Bereaved Derbyshire woman pays tribute to 'beautiful husband' who died after battle with brain tumour
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Joanne Moore, 54 from Codnor in the Amber Valley district, lost her husband Richard to a glioblastoma multiforme (GBM), just nine months after his diagnosis.
Richard was a machine operator for DS Smith Packaging in Belper and had worked there for 42 years.
His only son Thomas was 16 and about to sit his GCSEs when Richard received his devastating diagnosis.
Joanne, who works for the Department for Work and Pensions (DWP) said: “My beautiful husband took ill on 11 March 2019, just one week before his 60th Birthday. He died on 10 December that year, succumbing to this awful disease before he reached the age of 61.
"Richard was my soulmate, the love of my life and my everything. To see him suddenly going from a fit and healthy man to fighting for his life was utterly devastating and I will never come to terms with losing him. He was a fantastic dad to our son Thomas and he still had so much to live for.”
She has joined more than 112,000 people affected by brain tumours in signing a petition by the charity Brain Tumour Research to demand action from the Government to fund research to help find a cure.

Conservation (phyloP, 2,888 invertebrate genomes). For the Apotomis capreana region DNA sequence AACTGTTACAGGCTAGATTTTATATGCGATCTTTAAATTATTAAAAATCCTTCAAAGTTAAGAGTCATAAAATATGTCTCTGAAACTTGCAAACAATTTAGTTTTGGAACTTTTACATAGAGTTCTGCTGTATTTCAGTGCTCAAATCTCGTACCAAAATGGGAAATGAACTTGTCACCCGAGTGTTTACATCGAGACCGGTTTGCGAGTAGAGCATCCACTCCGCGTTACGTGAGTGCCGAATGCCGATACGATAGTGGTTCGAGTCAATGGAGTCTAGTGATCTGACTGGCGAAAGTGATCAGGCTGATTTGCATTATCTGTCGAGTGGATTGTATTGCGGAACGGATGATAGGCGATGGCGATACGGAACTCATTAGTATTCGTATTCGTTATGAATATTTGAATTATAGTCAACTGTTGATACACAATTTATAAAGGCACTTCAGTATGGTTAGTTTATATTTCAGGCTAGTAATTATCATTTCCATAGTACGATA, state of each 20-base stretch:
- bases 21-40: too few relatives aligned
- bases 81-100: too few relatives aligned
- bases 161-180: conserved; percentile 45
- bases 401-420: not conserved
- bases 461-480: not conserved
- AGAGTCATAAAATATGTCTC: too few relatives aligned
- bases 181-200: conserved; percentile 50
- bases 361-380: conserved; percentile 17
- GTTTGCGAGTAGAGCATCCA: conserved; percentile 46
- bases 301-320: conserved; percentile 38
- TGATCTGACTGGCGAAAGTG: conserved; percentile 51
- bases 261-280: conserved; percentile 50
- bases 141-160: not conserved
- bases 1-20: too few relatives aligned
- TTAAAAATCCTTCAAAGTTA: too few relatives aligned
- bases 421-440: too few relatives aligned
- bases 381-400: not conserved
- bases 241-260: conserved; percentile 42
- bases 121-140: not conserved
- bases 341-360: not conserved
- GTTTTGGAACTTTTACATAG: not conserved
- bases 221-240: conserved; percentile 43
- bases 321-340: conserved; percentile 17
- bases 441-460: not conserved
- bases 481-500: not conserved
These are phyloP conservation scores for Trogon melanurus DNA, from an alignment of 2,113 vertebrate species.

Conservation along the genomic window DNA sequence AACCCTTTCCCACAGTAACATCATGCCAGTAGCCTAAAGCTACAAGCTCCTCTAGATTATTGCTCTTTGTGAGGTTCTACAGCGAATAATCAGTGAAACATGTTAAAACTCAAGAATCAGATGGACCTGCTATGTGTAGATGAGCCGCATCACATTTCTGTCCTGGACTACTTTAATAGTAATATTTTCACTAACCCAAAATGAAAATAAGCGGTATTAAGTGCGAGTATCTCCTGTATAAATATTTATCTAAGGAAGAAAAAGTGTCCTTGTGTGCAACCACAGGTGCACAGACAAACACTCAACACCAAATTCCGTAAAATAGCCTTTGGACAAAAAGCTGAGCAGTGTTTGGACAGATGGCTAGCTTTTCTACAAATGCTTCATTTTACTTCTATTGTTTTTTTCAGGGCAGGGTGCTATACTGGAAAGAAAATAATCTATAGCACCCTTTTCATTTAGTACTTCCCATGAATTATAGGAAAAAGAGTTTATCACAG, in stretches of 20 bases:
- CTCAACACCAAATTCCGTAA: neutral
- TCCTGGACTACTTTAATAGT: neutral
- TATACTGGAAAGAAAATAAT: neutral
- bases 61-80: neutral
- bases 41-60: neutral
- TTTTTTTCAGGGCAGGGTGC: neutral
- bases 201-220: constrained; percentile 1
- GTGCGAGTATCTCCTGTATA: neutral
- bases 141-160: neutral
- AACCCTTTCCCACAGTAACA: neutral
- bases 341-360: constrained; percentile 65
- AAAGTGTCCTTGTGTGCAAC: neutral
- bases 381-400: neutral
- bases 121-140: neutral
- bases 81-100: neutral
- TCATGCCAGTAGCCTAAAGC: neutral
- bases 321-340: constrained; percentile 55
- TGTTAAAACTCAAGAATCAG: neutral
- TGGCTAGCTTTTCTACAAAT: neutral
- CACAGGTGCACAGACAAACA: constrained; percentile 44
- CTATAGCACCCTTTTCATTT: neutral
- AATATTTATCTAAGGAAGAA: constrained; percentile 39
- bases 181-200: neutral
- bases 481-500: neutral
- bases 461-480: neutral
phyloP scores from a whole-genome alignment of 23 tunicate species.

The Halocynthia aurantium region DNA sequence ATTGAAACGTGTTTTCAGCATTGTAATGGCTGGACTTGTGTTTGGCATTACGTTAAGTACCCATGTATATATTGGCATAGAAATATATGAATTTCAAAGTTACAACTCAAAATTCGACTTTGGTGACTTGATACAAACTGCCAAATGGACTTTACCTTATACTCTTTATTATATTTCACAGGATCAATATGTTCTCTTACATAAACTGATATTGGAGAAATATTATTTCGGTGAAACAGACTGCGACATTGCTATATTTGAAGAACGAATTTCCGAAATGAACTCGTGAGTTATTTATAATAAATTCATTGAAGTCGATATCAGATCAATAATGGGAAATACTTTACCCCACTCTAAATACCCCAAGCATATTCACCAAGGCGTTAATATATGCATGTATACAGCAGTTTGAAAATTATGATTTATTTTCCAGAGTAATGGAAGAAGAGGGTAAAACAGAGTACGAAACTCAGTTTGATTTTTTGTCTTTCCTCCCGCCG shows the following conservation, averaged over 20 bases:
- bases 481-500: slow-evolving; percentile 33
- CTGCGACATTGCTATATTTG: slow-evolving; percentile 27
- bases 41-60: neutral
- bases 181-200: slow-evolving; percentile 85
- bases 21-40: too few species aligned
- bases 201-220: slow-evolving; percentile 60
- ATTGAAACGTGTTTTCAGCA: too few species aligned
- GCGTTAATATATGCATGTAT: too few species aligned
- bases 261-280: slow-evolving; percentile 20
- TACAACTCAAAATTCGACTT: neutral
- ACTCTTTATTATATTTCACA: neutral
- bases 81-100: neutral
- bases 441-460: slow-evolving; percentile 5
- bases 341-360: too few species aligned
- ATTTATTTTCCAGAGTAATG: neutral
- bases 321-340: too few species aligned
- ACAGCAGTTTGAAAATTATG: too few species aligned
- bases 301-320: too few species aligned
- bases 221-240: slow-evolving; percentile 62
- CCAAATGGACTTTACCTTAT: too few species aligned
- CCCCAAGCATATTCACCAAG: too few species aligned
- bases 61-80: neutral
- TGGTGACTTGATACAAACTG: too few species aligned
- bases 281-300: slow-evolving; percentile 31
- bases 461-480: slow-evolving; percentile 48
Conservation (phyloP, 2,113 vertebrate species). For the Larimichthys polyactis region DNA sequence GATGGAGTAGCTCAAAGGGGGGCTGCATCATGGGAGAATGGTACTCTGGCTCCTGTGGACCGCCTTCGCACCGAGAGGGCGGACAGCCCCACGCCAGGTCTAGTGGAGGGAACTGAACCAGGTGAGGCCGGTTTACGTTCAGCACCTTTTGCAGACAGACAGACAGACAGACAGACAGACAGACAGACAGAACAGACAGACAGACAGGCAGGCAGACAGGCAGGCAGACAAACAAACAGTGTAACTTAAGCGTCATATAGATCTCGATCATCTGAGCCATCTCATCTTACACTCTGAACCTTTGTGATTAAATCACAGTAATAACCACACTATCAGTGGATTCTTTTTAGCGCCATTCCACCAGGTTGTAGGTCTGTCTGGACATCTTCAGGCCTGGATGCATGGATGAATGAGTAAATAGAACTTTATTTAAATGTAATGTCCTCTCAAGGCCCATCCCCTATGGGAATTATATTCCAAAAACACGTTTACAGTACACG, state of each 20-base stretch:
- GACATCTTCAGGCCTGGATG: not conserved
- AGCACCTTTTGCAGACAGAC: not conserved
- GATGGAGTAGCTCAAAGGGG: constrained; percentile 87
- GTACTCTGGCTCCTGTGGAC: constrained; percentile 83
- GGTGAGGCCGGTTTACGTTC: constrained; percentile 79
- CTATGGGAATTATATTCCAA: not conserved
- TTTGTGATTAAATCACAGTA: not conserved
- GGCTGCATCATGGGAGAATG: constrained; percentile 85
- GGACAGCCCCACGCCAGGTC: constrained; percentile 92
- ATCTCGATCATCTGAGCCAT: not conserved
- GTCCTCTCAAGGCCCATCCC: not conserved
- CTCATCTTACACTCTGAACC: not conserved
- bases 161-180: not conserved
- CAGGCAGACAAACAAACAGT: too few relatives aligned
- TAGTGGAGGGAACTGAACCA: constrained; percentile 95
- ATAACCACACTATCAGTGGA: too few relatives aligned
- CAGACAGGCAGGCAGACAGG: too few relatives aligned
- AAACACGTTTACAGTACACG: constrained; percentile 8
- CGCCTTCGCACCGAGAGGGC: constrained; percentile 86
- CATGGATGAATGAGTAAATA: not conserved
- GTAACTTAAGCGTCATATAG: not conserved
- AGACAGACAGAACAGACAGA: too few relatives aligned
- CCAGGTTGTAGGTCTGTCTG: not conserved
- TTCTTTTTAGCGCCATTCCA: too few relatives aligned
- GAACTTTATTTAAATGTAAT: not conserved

The petition calls for increased investment in scientific research to bring parity of funding with other cancers such as breast and leukaemia.
Joanne added: “We need money now to find a cure. So many lives are needlessly being lost to brain tumours.”
A report sent to MPs today (April 15) highlights the fact that brain tumours kill more children and adults under the age of 40 than any other cancer. .
The charity says that since 2002, £680 million has been invested in breast cancer while just £96 million has been spent on researching brain tumours.
In its Petition Report, Level Up and Stop the Devastation, the charity is calling on the Government to introduce a new brain tumour research levelling up fund of £105 million; increase the national investment into brain tumour research to £35 million a year; and demonstrate joined up thinking for investment across the research.